- 4.71% (30-year fixed)
- 0.41 (average points)
Here's a look at the state of mortgage rates from Bankrate.com's weekly national survey of large banks and thrifts conducted June 15, 2011.
With interest rates on Treasury bonds rising slightly in the last week, mortgages followed suit and saw their first increase in more than two months.
The 30-year fixed-rate mortgage, considered a bellwether home loan, rose 6 basis points to 4.71 percent from 4.65 percent. It was the first time the 30-year fixed mortgage had increased since the April 6 Bankrate survey.
Other mortgages followed a similar pattern. The 15-year fixed mortgage climbed to 3.86 percent, up 7 basis points. A basis point is one-hundredth of 1 percentage point. Another fixed-rate product, jumbo mortgages, which generally are those for more than $417,000, hit 5.2 percent, up 1 single basis point.
Adjustable-rate mortgages also went higher. The benchmark 5/1 ARM averaged 3.4 percent in the latest Bankrate survey, up from last week's 3.35 percent. With a 5/1 ARM, the rate is fixed for the first five years and adjusted annually thereafter.
The mortgage market often moves in tandem with the rates on federal Treasury securities. In the last week the rates on those securities have risen after weeks of decline.
Mortgage rates can also be driven higher by strong market demand. However, there is still wide evidence that the housing industry remains deeply troubled as the end of the first half of 2011 draws near.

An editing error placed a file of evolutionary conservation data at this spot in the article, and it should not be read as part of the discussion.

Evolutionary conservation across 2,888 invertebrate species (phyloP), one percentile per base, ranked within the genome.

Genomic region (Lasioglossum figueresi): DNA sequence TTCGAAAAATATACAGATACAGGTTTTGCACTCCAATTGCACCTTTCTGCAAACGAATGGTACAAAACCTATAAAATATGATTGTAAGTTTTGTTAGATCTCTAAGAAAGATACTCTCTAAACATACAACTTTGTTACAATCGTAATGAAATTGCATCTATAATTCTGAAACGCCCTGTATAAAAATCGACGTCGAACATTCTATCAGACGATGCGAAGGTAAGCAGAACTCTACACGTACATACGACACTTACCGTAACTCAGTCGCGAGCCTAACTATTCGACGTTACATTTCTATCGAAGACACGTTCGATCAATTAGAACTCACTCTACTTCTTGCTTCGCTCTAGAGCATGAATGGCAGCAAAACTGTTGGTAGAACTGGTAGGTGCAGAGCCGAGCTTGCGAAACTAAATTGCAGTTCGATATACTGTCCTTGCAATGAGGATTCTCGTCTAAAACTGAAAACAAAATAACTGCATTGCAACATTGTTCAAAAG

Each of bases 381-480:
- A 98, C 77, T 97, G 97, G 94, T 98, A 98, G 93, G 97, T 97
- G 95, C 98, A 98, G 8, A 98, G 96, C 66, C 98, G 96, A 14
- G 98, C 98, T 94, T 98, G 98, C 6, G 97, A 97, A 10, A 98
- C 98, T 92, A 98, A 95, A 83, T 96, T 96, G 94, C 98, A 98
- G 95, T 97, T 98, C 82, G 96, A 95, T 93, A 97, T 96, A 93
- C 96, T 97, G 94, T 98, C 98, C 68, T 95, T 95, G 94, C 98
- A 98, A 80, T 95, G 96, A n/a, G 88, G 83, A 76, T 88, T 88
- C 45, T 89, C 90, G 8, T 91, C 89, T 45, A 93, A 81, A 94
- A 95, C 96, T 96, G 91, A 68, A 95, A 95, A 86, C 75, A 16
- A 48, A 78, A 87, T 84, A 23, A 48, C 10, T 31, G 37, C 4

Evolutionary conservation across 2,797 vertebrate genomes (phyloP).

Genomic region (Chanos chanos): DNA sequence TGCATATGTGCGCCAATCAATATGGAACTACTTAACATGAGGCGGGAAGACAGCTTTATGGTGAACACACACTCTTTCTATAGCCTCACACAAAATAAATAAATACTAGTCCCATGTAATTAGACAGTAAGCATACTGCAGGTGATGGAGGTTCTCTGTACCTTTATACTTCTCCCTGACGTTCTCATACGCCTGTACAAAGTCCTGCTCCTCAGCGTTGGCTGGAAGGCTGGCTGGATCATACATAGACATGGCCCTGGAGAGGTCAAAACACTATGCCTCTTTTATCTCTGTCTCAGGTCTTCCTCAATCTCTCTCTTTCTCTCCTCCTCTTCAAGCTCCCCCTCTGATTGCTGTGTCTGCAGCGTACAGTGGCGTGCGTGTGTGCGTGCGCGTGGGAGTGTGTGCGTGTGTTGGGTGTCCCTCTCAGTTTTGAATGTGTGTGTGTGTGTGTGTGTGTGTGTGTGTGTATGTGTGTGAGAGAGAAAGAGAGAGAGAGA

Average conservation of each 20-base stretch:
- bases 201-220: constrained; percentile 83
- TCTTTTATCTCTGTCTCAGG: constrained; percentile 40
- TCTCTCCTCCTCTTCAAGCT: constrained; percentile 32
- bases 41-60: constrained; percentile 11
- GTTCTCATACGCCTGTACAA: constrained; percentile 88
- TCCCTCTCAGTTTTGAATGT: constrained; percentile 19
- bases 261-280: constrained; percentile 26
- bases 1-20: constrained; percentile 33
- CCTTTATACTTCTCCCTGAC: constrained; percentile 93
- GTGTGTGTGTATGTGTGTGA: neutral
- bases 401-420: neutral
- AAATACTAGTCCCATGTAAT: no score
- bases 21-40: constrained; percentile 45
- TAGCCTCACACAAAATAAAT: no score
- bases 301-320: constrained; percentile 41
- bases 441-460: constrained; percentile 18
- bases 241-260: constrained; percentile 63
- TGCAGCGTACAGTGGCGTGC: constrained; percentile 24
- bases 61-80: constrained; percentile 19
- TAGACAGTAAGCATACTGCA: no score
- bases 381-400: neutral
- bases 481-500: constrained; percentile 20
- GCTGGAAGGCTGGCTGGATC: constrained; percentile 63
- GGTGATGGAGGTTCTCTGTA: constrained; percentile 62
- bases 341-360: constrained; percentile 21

A recent report by Zillow, a real estate market data firm, found that home values fell faster in the first quarter of 2011 than any time since the fourth quarter of 2008.
Zillow said home values were off 3 percent in the first quarter of this year compared to the fourth quarter of last year, and were down 8.2 percent compared to the first quarter of 2010. It said home values have fallen 29.5 percent since peaking in June 2006.
The new data led the company to revise its projections downward, now predicting the market bottom will occur next year rather than this year. "With accelerating declines during the first quarter, it is unreasonable to expect home values to return to stability by the end of 2011," said Stan Humphries, Zillow's chief economist.-- Gregg Fields